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Turbo-Charge Your Linux Shell With These Easy Tricks!

Recently I had some folks watching my shared screen and they were constantly saying “oh, that was cool, I didn’t know you could do that in the shell”.

If you’ve been working on the shell (here I’m talking about bash) day in and day out for years, you might know some of these.  But a lot of people are occasional shell users, or adjacent shell users.  They’re not grizzled Unix vets but rather developers, DBAs, or other people who use the shell as a user but have never really read a book about it.

Here’s some cool tricks you can use to make your interactive shell experience more pleasant.  I’m not talking about shell programming (writing shell scripts) but rather working at the prompt.

Go Into the Directory You Just Made

mkdir /some/long/path/that/is/a/pain/to/type
cd $_

This is faster than typing “cd /some/long/path…”.  The $_ variable picks up the last item in your previous command.

Jumping Around the Line

control-A will jump your cursor to the start of the line

control-E will jump your cursor to the end of the line

So if you start to type…

kdir /some/long/path/that/is/a/pain/to/type

And then realize you forgot the “m” in “mkdir”, you can hit control-A, add it, and then either hit ENTER to submit the command or control-E to jump back to the end of the line and continue typing.  If you’d hit ENTER already and got an error, then the up arrow would move back in history.  Speaking of which…




command will show you your history.  Let’s say it looks like this:

551  ssh user@server
552  vi /tmp/file
553  grep Prod /some/other/file

If you want to rerun that vi command, you can type


You can also do


Be careful with this last form!  Rerunning with the command number always gives you the exact command, but something like


will rerun the last command that starts with r.  Might be “rm /some/file”.  Might be “rm -rf *”.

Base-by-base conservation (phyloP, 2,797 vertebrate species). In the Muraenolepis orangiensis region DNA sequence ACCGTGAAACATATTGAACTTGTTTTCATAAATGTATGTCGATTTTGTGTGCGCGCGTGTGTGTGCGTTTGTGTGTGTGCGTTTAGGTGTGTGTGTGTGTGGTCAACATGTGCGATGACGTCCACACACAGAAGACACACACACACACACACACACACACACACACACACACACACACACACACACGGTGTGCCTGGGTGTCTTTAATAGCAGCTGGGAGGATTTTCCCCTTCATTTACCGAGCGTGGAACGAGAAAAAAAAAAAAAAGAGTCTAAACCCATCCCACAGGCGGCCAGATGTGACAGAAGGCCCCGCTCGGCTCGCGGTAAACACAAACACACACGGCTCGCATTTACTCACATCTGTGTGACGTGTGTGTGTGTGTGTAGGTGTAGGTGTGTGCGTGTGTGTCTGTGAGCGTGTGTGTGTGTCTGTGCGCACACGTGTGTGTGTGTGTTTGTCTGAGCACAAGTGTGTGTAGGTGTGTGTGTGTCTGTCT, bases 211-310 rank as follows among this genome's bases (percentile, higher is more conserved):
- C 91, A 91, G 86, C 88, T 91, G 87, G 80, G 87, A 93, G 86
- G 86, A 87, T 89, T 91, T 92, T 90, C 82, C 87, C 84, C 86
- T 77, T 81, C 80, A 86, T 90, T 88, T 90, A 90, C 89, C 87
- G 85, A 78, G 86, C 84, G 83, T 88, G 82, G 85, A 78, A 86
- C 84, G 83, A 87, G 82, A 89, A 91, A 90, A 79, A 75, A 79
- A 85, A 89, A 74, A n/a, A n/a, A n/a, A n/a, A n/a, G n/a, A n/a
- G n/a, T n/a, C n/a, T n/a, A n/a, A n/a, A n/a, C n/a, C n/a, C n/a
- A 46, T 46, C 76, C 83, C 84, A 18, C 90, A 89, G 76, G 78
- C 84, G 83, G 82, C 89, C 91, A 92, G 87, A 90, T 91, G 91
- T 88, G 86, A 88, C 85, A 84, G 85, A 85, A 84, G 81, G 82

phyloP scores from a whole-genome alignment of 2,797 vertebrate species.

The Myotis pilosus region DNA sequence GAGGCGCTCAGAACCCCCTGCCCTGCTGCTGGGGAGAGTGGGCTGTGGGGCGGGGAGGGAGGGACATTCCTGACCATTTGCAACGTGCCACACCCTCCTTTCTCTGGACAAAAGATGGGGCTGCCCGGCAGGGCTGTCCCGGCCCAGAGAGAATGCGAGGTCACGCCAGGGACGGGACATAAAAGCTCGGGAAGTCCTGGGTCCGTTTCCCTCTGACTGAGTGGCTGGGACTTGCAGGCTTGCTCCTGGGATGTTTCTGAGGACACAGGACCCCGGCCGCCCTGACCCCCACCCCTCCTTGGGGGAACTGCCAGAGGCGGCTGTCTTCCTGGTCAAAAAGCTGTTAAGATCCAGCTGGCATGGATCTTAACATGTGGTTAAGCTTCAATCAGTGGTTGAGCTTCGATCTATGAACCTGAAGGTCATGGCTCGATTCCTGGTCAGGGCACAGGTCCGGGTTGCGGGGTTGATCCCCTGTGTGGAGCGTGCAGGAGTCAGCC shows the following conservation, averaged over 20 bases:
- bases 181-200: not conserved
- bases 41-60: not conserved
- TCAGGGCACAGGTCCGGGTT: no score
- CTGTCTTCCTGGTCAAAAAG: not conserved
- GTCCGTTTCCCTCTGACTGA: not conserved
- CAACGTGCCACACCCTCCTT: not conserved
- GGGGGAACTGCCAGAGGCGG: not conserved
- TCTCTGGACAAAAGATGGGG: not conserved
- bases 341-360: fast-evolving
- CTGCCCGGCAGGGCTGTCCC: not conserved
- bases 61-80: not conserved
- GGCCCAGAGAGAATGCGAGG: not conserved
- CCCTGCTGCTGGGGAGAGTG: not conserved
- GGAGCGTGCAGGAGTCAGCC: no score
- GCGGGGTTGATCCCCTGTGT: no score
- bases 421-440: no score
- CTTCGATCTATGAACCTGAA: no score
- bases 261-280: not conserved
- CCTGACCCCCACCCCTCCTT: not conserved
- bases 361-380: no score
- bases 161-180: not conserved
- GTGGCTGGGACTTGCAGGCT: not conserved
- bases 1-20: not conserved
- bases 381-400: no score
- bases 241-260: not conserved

You type control-R to search through your history.

When You’ve Typed a Long Command But Don’t Want to Run it

So you’ve typed something like this:

cp /some/long/path/to/files/*.csv /some/other/long/directory/that/is/a/pain/to/type

And just as you get to the end you realize that you haven’t created /some/other/long/directory/that/is/a/pain/to/type yet.  Rather than cancel the command and go create the directory and retype the command, you can do this: hit  control-A, type # to insert the comment character at the start of the line, and then hit return.

Now this long command is in your history.  You can go create the directory, and then scroll back (up arrow) to this command, hit control-A, remove the #, and hit ENTER.

Conditional Execution

You can execute multiple commands on one line by separating them with semi-colons:

command1 ; command2

But what if you don’t want command2 to run unless command1 succeeds?  For example:

mkdir /tmp/blah ; cd /tmp/blah ; cp /somewhere/*.csv .

If the mkdir and cd fails, you don’t want the cp to run.  Instead of semi-colons, use the logical operator for “and”:

mkdir /tmp/blah && cd /tmp/blah && cp /somewhere/*.csv .

This will stop execution once any command fails.

Watch a Command

Let’s say you have a long copy, rsync, etc. process going.  You want to watch how it’s going.  What you want is to run du -sh (“disk usage, summary, human-readable output”) every 60 seconds.  In ages past you’d do something like:

while [ 1 ] ; do echo ; date ; du -sh /dest/dir ; sleep 60; done

That still works, but this is simpler:

watch -n 60 /dest/dir

What’s your favorite Linux shell trick?  Drop it in the comments below!



  1. martin:

    Is there any way to filter out Low End Guides from RSS feed and keep Low End Box offers only? If yes – how?

    September 22, 2023 @ 10:12 pm | Reply
  2. I like the guides, even if this one didn’t tell me anything new. :-)

    Anyway, just go to a category at the top and subscribe to said category.

    September 23, 2023 @ 7:05 am | Reply

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